Tag Archives: femininity

On cultural exchange: Things we learned from our Grandmas

TweetThis piece was written in response to another essay entitled: “Culture Shock: How Straight Black Women Steal Black Gay Men’s Slanguage” written by Rashid Darden for the blog Dopalicious District. In his article, Rashid Darden talks about how it’s inappropriate for straight black women, some of whom are homoantagonistic, to appropriate gay black male culture, drawing from the popular [...]
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If it’s pretty, it’s not a sport

TweetA SYTYCB entry The Olympics are a time of unity and excitement: we acknowledge diversity and achieve international cooperation; we celebrate feats of the human body that take our collective breath away. And somehow, during all of this, yelling “but is it a sport!?” becomes another Olympic event. According to people who whined their way through [...]
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Leave my heels alone: I need them to fight the kyriarchy

Tweet A SYTYCB entry Ohhh, people’s reactions to queer femmes*: “I don’t get it: she doesn’t look queer, does she?” “Doesn’t she know that makeup is a patriarchal invention?” “I guess she just must be bi, right?”** When these questions come from fellow feminists – lesbians included – it breaks my queerly radical little heart. [...]
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“How to be a woman,” or why we like gender rules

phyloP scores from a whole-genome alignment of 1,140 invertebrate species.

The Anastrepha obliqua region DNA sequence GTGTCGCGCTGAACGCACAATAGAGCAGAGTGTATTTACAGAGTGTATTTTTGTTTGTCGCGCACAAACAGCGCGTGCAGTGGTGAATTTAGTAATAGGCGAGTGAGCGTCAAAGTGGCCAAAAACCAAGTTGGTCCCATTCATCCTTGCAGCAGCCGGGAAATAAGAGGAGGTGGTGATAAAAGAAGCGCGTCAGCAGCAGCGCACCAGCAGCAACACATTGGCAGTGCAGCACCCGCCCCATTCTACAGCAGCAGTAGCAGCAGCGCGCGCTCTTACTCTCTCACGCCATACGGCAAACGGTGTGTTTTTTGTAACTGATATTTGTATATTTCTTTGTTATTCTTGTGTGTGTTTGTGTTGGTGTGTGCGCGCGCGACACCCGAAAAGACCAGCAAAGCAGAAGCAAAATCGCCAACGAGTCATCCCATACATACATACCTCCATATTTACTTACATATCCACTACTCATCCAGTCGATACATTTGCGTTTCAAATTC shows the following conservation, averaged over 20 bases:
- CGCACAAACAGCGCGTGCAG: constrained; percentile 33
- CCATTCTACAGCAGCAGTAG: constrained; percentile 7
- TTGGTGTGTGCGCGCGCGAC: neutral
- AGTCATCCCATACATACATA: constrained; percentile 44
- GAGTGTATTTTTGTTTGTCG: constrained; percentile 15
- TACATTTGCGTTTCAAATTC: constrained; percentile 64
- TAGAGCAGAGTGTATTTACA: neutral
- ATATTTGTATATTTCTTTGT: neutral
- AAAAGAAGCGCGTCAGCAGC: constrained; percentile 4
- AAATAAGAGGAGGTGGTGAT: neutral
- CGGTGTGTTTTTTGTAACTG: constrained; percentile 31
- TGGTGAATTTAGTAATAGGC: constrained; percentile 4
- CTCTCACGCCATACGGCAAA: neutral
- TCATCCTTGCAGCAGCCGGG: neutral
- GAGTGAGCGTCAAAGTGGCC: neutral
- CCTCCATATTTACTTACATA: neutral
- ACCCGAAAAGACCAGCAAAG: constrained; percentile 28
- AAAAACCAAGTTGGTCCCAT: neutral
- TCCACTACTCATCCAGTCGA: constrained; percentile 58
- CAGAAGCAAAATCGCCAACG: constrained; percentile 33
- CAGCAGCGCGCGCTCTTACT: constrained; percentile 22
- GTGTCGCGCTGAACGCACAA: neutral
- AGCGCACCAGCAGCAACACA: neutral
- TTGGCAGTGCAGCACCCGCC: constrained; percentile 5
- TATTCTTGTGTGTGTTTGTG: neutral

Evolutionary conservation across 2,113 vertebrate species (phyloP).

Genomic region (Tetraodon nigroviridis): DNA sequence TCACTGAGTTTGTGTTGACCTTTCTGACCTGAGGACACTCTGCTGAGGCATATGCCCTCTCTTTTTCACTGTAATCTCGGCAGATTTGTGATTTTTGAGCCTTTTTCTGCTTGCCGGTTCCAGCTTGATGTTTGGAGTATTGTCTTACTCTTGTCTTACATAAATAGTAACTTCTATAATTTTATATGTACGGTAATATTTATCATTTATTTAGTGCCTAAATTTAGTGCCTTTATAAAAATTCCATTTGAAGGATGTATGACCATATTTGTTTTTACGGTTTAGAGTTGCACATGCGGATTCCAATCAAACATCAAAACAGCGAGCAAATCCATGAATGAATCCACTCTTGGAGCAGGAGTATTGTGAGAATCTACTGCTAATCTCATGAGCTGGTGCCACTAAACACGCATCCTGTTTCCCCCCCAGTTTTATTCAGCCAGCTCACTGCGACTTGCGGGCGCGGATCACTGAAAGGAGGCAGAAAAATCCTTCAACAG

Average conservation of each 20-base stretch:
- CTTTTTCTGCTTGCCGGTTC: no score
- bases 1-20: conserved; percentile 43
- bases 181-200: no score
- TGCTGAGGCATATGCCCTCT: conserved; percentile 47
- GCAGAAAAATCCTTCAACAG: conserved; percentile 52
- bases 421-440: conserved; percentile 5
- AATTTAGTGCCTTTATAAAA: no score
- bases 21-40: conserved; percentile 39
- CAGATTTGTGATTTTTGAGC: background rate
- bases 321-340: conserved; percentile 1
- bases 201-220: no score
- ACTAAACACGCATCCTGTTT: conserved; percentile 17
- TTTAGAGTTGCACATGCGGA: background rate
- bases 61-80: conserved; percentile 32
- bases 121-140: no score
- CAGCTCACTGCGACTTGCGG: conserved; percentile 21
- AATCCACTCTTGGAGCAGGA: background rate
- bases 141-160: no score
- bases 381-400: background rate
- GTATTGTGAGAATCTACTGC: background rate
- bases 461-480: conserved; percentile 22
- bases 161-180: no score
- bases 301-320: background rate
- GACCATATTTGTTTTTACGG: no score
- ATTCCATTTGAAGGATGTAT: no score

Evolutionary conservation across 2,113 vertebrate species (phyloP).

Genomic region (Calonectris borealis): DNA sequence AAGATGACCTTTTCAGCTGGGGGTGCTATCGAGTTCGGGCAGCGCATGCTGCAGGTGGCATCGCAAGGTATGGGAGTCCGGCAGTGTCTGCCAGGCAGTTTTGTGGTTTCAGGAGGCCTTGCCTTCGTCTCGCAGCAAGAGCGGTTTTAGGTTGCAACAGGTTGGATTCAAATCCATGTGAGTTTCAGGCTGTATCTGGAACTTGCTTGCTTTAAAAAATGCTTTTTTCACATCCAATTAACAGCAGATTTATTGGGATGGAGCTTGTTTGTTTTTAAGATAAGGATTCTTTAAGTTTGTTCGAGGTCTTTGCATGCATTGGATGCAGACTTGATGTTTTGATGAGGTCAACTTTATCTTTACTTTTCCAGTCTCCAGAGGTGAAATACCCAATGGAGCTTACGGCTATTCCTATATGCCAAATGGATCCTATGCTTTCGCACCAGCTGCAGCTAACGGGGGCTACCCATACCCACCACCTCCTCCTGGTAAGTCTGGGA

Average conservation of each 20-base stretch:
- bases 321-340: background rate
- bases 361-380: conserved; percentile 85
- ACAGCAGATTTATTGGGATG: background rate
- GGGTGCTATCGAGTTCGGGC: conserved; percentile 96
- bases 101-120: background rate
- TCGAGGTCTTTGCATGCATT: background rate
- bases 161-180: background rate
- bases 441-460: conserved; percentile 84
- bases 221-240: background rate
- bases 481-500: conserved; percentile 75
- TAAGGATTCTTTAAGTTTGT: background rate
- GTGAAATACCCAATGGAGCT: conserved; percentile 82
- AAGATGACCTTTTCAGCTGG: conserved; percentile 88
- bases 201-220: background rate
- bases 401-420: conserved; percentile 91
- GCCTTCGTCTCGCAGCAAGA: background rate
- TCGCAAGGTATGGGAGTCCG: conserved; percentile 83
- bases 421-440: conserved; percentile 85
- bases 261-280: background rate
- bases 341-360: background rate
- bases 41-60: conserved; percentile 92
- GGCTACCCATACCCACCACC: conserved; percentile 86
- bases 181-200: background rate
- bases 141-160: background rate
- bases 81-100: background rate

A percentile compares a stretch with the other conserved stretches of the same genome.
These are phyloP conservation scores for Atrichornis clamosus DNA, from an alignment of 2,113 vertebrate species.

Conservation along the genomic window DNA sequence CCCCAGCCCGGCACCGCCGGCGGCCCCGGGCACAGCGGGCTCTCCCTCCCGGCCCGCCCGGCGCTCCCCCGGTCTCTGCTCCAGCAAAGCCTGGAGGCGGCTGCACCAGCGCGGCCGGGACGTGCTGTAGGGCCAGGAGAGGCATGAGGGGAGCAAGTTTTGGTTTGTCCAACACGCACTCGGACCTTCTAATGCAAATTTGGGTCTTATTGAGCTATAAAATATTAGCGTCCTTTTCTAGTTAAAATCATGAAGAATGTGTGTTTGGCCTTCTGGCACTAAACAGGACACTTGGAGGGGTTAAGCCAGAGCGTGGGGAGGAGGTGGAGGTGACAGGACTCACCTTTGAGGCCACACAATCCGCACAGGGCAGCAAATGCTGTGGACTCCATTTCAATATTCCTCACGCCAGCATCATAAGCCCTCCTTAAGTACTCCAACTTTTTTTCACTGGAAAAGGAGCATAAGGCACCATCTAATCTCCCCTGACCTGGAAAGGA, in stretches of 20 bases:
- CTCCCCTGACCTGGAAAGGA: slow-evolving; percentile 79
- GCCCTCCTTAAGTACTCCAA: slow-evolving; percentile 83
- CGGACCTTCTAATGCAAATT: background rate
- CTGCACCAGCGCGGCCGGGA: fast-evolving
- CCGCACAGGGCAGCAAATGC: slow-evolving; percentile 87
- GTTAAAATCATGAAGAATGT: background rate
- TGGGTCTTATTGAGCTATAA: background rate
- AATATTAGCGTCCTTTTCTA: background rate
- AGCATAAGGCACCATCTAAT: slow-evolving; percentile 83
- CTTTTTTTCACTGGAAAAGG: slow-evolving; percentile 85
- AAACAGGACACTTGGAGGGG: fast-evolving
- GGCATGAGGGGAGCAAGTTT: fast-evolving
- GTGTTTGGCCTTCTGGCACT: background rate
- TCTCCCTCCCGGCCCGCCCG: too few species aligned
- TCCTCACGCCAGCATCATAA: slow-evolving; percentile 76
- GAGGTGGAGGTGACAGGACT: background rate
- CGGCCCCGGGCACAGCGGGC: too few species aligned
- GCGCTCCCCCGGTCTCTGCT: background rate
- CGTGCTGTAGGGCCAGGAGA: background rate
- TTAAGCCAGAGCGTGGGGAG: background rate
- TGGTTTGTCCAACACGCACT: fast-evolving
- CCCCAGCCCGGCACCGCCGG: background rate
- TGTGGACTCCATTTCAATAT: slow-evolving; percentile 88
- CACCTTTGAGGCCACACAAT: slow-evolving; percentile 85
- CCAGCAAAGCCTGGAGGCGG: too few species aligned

TweetFrom inspirational quotes and images on Tumblr and Pinterest to the strict gender roles enforced by many religions, it is clear that many people like being told how to perform their gender. Self-help books like “Men Are from Mars…”, “Rules of a Lady” graphics, and even gendered advertising create the gender rulebooks that surround us. [...]
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Femininity impedes the revolution?

For third wave feminine feminists, we actively negotiate the boundaries of our identity, making choices, making mistakes and learning from them, finding avenues of expression that may or may not fit into traditional constructions of masculine or feminine. But to blacklist all expressions of femininity as complicit in patriarchy? Why does it have to be one or the other? Is she suggesting that we become masculine and play into the patriarchal diminishment of the feminine? That's complicity to me. I think she'd be down with the third wave way if she understood it, of creating something wholly new, of employing a hybridity that goes above and beyond our old understandings to rethink the ways that we interact with gendered dichotomies.
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